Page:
On April 21, 1944, Mrs. Ersel L. Moore Baskin of north-east Neshoba County received a Western Union telegram from Washington, D.C., that read: "Regret to inform You your Husband Corporal Roy Y. Baskin was one twenty April slightly wounded in action period - You will be advised as reports of condition are received."

The injured twenty-eight year-old Neshoba Corporal returned to the Lawson General Hospital in Atlanta, Georgia, for treatment of a shrapnel wound in his left leg. Staff Sergeant B.J. "Bud" Denihan, a close friend and member of Baskin's unit, Company A, 310th Engineer Battalion, wrote three letters to Roy Baskin. Parts of Denihan's letters read:

Someone must have been praying for you as I can't figure how that 88 [mm mortar shell] came directly over your head without your paying the supreme sacrifice. You will always be remembered in my cherished thoughts of war experiences. I say cherished not for the love of war but for your wonderful display of grit and courage. We certainly are all proud of you from the Captain down. It gave me a tingling sensation to observe your painful suffering, your directing and aiding doctors as to where and what extent your injuries were. This act of guts I could not possibly overlook and spread this welcomed news among the men of the entire company.

Roy, I have held back inquiring how badly you were hurt.

I do hope you do not misinterpret my inquiry, but really I am very much interested in your condition and would like to know if you lost any of your limbs? Jeff Allen received a letter from his mother stating they gave you a good write up in the newspaper in your home town.

I know you do not go in for this rah rah stuff, but I assure you if I knew any of the local newspapers names, I would write them and give them first hand information as to the courage and heroism you displayed. Yes, I would yell it from the roof tops in your home state.

As I have stated before I will carry this display of guts with me to the grave.

I received your very informative letter, which was read by all the boys in the Platoon. Lt. Graham and Capt. Kennedy.

Needless to say they were extremely happy to learn that you won your close battle and that you are returning back to normal health with all your facilities.

We have been through some very, very, close calls and some how or other during each one I think of you, so when you mention about being in spirit with us I know you are uttering the truth.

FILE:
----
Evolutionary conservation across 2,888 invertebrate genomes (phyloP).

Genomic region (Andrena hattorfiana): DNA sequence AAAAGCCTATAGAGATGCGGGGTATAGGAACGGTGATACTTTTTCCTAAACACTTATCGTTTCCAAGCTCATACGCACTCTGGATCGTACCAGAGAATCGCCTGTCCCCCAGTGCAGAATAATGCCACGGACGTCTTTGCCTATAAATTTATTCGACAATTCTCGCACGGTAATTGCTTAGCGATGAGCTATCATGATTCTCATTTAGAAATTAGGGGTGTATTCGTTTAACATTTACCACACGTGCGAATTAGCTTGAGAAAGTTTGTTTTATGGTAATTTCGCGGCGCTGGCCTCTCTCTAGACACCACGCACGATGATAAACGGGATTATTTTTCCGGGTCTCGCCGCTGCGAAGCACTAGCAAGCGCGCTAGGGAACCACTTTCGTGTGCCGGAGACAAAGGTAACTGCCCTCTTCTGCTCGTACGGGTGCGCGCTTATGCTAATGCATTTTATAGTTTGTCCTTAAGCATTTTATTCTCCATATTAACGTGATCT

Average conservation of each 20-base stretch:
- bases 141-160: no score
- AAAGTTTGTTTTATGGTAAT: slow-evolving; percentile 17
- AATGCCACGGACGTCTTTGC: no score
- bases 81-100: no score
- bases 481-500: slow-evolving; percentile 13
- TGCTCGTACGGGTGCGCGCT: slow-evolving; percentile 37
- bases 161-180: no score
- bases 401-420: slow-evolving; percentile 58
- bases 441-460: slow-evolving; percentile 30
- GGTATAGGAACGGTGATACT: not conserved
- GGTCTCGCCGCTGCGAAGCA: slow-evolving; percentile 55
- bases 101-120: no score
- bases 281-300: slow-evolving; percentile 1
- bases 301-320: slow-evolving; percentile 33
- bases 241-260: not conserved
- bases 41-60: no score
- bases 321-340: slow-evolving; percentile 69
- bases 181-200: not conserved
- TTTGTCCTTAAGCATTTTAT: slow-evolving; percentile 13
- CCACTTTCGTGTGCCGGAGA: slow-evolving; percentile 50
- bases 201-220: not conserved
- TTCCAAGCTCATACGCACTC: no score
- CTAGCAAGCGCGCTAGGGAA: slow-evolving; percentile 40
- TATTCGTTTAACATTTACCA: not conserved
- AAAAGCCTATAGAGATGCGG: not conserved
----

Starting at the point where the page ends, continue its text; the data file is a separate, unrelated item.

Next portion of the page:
Someone, and I am very happy you are one of them, must undoubtably be praying for us, as we have been very lucky in comparison to some of the companies in the battalion. My only wish is that you have all your limbs.

Your spirit will never die in the memory of the men and especially myself.

Corporal Roy Young Baskin gradually recovered from his '"slight" wound he received in Italy in April 1944. Doctors, however, could not repair the shrapnel damage, and amputated the courageous Neshoba combat engineer's left leg at the knee.


Civil War Veterans

Cook, John Wesley* - Private; enlisted March 1, 1862 at Philadelphia, Mississippi, in Company D, 11th Mississippi Infantry Regiment; age twenty-three; farmer; hospitalized with measles at Chimborazo Hospital #4 at Richmond, Virginia, May 11, 1862 to June 8, 1862; hospitalized with pneumonia at the General Hospital at Farmville, Virginia, June 28, 1862 to July 22, 1862; hospitalized with febris remittens at Howard's Grove Hospital, Richmond, September 17, 1862; transferred to Chimborazo Hospital #5 at Richmond, December 11, 1862 to January 3, 1863; wounded in the arm ("comminuted fracture of right humerous high up" at Gettysburg, July 3, 1863; captured at Gettysburg, July 5, 1863; "arm amputated at the shoulder by double flaps," July 6, 1863; hospitalized at the U.S.A. Camp Letterman General Hospital at Gettysburg, July 29, 1863; transferred from Camp Letterman, September 1, 1863; hospitalized at the U.S.A. General Hospital, West's Building, Baltimore, Maryland, September 2, 1863; exchanged at City Point, Virginia, September 27, 1863; hospitalized at Howard's Grove Hospital, September 29, 1863; furloughed for sixty days, October 5, 1863; retired and assigned to Invalid Corps at Demopolis, Alabama, October 6, 1864.

World War II Veterans

Cook, John David* -- Apprentice Seaman to Ship's Serviceman Third Class; enlisted on August 11, 1942 at Jackson, Mississippi, in the United States Navy; age twenty-two; dry cleaner worker/laundryman; nick-named "Cookie;" served and trained in the American Theatre of Operations; served also in the Asiatic-Pacific Theatre of Operations aboard the U.S.S. Saratoga (aircraft carrier); participated in the battles of the Solomon Islands and Iwo Jima, Volcano Islands, February 1945 to Match 1945; severely injured (lower body totally bruised) when a Japanese "kami-kaze" pilot crashed his aircraft into the Saratoga, slamming Serviceman Cook into the steel bulkhead below deck; discharged at New Orleans, Louisiana, October 13, 1945; described as five feet eleven inches tall, weighing 180 pounds, with red hair and blue eyes.

*World War II Veteran John David Cook was a first cousin, twice removed, from Civil War Veteran John Wesley Cook.

Philadelphia-Neshoba County Historical Museum

Steven H. Stubbs, Curator

303 Water Avenue South Philadelphia, Mississippi 39350 (601) 656-1284

10 a.m. - 3 p.m.;

Monday thru Friday